NEW DELHI: India has no information on retired Indian Navy officer Kulbhushan Jadhav's location in Pakistan or his condition, the external affairs ministry said today, noting that it is in touch with the government there on this "immensely important" issue.
It is also understood that India, which has been denied consular access to Jadhav 13 times, has again moved a request for access to him.
Asserting that the whole country's sentiment is with Jadhav, External Affairs Ministry Spokesperson Gopal Baglay said the government will not spare any effort in securing justice for the "kidnapped innocent" Indian national but refused to divulge details.
The 46-year-old Jadhav has been awarded death sentence by a Pakistani military court on charges of alleged "espionage and sabotage" activities.
Baglay criticised the Pakistan government for not sharing Jadhav's location and details of his condition, adding that the international norm is consular access, and India and Pakistan have a bilateral agreement on consular access.
He also referred to India's demarche to Pakistan where it was clearly conveyed that given the circumstances of the case which includes kidnapping of Jadhav, absence of any credible evidence to substantiates the concocted charges against him, farcical nature of the proceedings against him and denial of consular access to him, the people and the government of India will consider this as a "premeditated murder".
He also quoted the external affairs minister's statement in the Rajya Sabha where she had warned Pakistan of consequences of Jadhav's issue on bilateral ties.
She had also talked about Pakistan asking India to assist in the investigations against Jadhav in January.
"The Parliament of India has spoken in one voice, the whole country's sentiments are with Jadhav... The government is trying its best to ensure justice to Jadhav. At the moment, we are engaged in achieving this objective but I would not like to speculate on the future steps, specifically," the spokesperson said.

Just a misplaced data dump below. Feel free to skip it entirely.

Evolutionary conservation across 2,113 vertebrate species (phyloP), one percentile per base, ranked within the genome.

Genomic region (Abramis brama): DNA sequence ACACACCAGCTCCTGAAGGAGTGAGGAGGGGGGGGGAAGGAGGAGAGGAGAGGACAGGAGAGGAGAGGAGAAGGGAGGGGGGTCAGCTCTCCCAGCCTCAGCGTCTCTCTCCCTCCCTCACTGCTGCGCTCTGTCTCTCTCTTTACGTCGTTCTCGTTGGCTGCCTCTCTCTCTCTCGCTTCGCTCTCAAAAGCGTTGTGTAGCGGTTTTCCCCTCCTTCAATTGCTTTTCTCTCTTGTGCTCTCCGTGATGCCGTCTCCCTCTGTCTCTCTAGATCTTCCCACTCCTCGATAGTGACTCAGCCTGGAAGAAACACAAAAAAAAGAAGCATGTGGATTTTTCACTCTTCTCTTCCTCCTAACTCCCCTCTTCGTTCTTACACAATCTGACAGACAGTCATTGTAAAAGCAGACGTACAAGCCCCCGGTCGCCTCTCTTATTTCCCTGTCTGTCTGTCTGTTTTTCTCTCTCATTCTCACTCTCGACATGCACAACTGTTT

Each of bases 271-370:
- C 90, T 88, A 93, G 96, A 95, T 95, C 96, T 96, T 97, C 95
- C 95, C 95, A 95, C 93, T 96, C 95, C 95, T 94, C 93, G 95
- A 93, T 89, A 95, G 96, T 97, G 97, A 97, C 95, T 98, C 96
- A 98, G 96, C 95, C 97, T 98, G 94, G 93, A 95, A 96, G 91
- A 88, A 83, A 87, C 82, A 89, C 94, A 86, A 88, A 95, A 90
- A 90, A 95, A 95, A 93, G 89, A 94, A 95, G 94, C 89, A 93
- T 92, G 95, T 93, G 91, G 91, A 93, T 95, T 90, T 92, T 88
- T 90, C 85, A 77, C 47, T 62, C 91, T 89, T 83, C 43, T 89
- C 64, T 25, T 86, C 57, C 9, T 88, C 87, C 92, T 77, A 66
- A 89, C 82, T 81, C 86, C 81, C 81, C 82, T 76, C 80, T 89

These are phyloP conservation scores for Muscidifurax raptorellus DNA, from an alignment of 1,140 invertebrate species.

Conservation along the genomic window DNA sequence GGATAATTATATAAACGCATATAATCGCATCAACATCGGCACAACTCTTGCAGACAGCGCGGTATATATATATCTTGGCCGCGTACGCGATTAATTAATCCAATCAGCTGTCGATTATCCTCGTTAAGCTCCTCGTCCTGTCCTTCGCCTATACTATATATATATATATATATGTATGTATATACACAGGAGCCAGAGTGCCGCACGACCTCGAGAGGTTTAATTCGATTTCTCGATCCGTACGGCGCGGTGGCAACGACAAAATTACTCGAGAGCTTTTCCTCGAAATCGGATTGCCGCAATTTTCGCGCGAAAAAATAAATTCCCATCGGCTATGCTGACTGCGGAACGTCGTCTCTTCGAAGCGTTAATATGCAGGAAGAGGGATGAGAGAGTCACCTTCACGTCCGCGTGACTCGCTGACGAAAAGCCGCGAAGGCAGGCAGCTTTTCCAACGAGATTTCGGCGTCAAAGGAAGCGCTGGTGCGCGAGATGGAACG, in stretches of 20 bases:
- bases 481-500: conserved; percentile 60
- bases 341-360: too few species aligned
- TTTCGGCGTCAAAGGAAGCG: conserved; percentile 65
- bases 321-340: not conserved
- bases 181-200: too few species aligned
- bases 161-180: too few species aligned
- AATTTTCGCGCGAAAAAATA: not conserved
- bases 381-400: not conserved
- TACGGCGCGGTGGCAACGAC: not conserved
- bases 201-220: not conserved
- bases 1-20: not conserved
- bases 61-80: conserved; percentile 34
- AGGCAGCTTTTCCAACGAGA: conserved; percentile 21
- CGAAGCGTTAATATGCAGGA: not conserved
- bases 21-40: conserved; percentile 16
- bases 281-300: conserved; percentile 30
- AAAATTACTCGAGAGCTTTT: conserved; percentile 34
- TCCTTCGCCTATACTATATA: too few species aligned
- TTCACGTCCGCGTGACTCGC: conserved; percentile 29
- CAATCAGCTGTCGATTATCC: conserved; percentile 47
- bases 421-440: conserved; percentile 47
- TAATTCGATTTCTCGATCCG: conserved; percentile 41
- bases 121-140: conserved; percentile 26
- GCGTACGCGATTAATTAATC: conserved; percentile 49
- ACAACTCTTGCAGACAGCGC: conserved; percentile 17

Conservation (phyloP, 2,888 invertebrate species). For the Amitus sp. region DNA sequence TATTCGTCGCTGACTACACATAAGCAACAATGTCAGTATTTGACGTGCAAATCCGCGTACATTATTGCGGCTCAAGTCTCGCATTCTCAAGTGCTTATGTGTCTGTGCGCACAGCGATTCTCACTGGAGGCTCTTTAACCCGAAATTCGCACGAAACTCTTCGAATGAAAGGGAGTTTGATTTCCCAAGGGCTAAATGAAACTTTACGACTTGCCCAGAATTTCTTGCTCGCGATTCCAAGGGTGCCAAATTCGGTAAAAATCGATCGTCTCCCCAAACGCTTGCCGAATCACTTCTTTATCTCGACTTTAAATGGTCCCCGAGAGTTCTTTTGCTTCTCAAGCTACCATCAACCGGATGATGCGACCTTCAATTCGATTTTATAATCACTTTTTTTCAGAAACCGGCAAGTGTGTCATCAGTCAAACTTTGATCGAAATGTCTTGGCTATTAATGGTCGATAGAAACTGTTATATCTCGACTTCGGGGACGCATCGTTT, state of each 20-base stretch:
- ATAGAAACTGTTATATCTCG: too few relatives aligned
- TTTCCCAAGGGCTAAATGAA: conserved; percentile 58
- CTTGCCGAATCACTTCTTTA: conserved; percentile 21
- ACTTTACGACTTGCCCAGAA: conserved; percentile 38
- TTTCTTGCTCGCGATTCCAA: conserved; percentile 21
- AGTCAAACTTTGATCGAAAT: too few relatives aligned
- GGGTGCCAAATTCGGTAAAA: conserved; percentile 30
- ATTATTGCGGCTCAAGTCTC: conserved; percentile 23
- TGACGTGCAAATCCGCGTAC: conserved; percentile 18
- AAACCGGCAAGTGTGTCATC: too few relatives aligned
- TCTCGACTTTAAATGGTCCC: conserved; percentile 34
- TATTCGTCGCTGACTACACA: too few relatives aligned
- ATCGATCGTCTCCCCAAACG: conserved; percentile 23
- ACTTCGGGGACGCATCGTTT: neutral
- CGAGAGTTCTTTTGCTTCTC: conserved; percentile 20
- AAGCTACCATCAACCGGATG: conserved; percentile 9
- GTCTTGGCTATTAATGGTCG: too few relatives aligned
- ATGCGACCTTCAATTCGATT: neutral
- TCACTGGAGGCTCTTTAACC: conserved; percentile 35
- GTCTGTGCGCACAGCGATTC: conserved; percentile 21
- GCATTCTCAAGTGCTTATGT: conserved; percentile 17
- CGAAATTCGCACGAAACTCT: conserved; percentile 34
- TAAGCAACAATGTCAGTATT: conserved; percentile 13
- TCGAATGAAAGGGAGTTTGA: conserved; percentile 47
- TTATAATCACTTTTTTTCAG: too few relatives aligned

The government is in touch with Pakistan through the Indian High Commission on this "immensely important" issue, he added.
Baglay said Jadhav is an innocent Indian who is a retired officer of the Indian Navy and these two things were conveyed to Pakistan in March, 2016 when issue of his "illegal custody there came to our attention".
On reports of Jadhav carrying a fake identity or original Indian passport, Baglay said, "We cannot ascertain anything since we did not have any consular access. What kind of spy keeps an original passport, especially if he is going on so called spying mission.
"These facts are illogical and create doubts over allegation of his being a spy... We need to know how he came to be in Pakistan in the first place."
India has been maintaining that Jadhav, who had legal business interest in Iran, was kidnapped by Pakistan authorities.
The trial of Jadhav was "opaque and farcical", no due process was followed and all legal norms and international relations were defied, Baglay said.
The issue has triggered fresh tension in Indo-Pak ties and India has warned Pakistan of the "consequences" Jadhav's hanging could have on their ties and vowed to go "out of the way" to save him amid pervasive outrage in the country.
He also said there was no information on capturing of any Pakistani army officer and termed as "speculative" some of the options including swapping of prisoners to get him released.
Apart from diplomatic options, India will also explore legal remedies permitted under Pakistan legal system including Jadhav's family going for appeal against the verdict.
India had even spoken to the Iran government about Jadhav as he had a legal business pertaining to Chhabahar port there.
Baglay said he has no idea what progress has the investigation made, when asked about the status of the probe ordered by Iran last year.
Asked about if the US NSA was visiting India and if Jadhav's issue will come up apart from a possible America trip of Prime Minister Narendra Modi, he said he does not have information on the date for NSA of the US.
"If and when it takes place, I am sure his discussion with our NSA and other meetings will cover prominently the situation in the region, most importantly in Afghanistan and also the threat of terrorism which emanates within our region from a specific country which effects the entire region.
"This will obviously be on priority. I cannot decide what the two dignitaries will discuss. But generally speaking the sense is that regional situation will help both the countries to consolidate this partnership," he said.